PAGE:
Winning Habits of Highly Effective Leaders
Last week, we revisited the topic of self-care and how it can help address burnout, as part of our blog series on the topic.
Leaders will perform at their best, on all levels, when they integrate essential self-care into their lives and it is not just a “nice to have”, it is a must-have to thrive in times like today and in the future.
This week, we are going to keep building on this concept of self-care by looking at winning habits that separate highly effective leaders from average ones.
As human beings, we love to think we are always in control and that our in-the-moment decisions are based on logic, reason, and well-developed thought processes. This is especially true for leaders who are constantly flexing their style and the way they think and show up for others.
The reality is that humans are creatures of habit. In fact, about 45% of reported activities, according to studies, are based not on conscious decision-making processes, but by ingrained habits. In other words, about half of our actions are not even based on conscious decisions; they are based on habits that have become second nature to us.
Think about this for a second – all the control you think you have over your life and leadership is largely an illusion. Much of the time, you are not thinking or deciding. You are falling back on behaviors based on habits, and those behaviors may or may not be conducive to what you are attempting to accomplish as a leader.
That is why it is so critical to develop solid, grounded, and effective leadership habits in combination with a healthy self-care routine so you can perform at your best and live the best life possible.
What Is a Habit?
In my view, a habit can be defined as an automatic response to a situation or event. Basically, habits allow us to preserve the energy we use for mental processing and decision making. They are kind of like mental computer programs that run in the background of our minds, allowing us to take full advantage of the brain’s processing power.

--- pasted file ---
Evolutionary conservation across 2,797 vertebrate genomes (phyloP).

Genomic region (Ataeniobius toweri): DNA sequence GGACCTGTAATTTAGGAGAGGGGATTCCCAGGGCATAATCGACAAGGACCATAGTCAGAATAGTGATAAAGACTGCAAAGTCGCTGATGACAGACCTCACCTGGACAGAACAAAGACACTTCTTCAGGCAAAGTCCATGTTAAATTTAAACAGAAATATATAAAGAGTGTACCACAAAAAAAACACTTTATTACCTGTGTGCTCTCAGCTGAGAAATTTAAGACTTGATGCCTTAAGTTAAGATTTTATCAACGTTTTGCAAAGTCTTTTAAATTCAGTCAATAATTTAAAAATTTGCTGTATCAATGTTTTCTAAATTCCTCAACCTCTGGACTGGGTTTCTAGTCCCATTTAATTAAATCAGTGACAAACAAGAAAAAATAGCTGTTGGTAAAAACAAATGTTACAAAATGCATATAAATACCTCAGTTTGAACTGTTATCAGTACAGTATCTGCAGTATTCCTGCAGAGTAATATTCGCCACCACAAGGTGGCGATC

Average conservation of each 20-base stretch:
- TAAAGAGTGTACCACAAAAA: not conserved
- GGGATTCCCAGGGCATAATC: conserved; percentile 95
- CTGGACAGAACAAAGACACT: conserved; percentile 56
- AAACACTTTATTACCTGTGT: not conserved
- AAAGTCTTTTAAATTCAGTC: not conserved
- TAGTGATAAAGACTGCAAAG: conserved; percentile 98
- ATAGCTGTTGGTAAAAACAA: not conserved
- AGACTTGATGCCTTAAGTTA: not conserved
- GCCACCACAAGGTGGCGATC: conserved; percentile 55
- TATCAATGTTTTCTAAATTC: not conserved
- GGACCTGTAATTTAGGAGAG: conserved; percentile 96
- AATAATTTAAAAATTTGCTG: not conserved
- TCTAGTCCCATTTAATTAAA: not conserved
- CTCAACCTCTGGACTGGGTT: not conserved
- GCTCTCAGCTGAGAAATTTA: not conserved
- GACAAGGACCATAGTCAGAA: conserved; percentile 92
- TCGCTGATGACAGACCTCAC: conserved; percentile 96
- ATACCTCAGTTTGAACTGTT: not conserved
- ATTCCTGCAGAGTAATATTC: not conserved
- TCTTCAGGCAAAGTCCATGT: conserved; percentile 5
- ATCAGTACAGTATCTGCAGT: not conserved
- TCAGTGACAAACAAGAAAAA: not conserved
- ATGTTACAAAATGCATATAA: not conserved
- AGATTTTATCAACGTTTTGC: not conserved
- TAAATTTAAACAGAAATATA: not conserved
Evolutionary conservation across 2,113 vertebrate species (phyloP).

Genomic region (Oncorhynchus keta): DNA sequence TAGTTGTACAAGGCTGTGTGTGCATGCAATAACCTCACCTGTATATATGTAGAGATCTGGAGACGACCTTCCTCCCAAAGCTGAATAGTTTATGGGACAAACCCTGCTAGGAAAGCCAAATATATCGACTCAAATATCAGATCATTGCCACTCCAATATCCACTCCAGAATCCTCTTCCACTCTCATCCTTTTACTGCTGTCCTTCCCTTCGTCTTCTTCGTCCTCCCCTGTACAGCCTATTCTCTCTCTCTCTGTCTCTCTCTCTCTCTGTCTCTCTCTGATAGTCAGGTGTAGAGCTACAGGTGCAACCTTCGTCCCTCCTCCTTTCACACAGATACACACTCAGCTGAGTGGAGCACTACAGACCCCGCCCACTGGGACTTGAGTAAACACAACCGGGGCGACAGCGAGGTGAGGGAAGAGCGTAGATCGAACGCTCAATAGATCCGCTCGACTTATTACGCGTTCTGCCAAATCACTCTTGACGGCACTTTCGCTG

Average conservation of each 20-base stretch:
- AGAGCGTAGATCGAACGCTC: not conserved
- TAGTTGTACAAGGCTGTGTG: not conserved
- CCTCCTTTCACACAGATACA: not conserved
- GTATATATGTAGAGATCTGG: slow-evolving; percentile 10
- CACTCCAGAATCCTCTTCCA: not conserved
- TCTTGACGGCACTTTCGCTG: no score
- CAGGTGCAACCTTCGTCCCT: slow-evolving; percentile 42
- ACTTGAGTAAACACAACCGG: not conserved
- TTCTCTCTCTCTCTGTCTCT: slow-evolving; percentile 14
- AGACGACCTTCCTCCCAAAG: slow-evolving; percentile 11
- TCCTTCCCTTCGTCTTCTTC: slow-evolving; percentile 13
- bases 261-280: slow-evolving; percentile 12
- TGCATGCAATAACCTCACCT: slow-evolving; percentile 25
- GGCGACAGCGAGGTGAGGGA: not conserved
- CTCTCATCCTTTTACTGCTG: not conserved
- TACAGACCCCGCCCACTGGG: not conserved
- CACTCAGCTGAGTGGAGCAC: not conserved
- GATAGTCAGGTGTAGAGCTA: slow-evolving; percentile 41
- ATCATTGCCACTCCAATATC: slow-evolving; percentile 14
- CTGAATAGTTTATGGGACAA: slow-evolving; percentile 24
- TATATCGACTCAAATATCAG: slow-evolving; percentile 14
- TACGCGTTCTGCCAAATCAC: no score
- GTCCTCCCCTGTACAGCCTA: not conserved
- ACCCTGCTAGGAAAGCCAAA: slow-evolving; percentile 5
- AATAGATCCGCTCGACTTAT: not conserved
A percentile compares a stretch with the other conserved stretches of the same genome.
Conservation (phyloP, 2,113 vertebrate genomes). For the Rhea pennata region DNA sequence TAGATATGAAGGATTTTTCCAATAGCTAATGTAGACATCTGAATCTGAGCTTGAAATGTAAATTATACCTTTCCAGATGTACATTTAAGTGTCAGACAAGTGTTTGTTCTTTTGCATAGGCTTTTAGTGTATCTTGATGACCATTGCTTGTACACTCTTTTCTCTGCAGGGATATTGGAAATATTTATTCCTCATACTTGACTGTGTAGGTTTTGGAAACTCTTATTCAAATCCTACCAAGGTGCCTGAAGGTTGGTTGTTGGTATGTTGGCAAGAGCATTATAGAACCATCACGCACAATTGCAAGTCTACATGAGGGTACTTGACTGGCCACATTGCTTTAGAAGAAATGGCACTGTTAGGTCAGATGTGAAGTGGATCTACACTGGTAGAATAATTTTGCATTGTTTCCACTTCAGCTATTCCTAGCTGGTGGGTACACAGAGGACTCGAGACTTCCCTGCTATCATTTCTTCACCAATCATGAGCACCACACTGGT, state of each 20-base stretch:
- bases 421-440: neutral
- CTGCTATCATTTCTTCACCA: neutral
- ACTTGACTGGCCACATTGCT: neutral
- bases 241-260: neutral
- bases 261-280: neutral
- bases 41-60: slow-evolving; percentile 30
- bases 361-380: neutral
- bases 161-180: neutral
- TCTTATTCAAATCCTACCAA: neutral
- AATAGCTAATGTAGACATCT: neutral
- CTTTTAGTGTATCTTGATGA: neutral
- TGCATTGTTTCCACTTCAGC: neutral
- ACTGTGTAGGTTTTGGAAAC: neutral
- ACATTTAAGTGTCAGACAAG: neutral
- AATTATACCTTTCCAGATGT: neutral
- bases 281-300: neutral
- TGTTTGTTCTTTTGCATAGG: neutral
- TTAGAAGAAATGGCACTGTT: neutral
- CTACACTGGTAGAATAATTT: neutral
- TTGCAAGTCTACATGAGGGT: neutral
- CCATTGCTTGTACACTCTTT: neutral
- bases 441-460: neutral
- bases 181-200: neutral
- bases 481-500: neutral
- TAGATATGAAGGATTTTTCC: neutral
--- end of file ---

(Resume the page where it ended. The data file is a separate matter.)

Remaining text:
Humans evolved habits as automatic responses to different environments and contexts, and without the development of these automatic habits, we might not have been able to survive as a species. If humans had to be aware of the countless small decisions that must be made every day, we would become immobilized and unable to take effective action.
Think about your morning routine. It is hugely important to how your day progresses but it is probably made up of a series of habits. You don’t process every single aspect of getting dressed, making coffee, reading the news, or making the familiar drive to your office. If you had to weigh the pros and cons of every single one of these actions or decisions at each moment, you would never get anything done.
The human brain is a highly efficient processing device. It works to ensure you make high-quality decisions, but tradeoffs are often necessary in the interest of making decisions quickly. That’s where habits come into play.
Habits free up processing power, eliminating some lower-priority decisions and making more mental resources available to use on more important, unique decisions. It is basically like outsourcing your decision-making to the “Department of Habits.” Then, habits work their automatic magic, for better or for worse.
Yes, habits are our friends and provide a place of comfort. As you know, however, not all habits are good ones, and because they act automatically when triggered by a certain context or specific environment, bad ones can inflict a lot of damage if they go unnoticed or corrected.
What Does This Have to Do with Leadership?
The short answer: Almost everything.
Here’s what I mean: When people talk about effective leadership, what they’re really referring to is a set of habits that create excellent conditions for success to occur. Ultimately, leadership is less about personality and charisma as it is about the habits leaders develop and lean on day after day.
Effective leaders are good at what they do because they have developed exceptional leadership habits. Ineffective leaders have developed bad habits. But more importantly, they have failed to notice their habits, so they never get a chance to refine their behaviors or decision-making processes.
I believe ineffective leaders can transform. Good leaders can become great ones. And each moment represents a new chance to practice and develop positive leadership habits.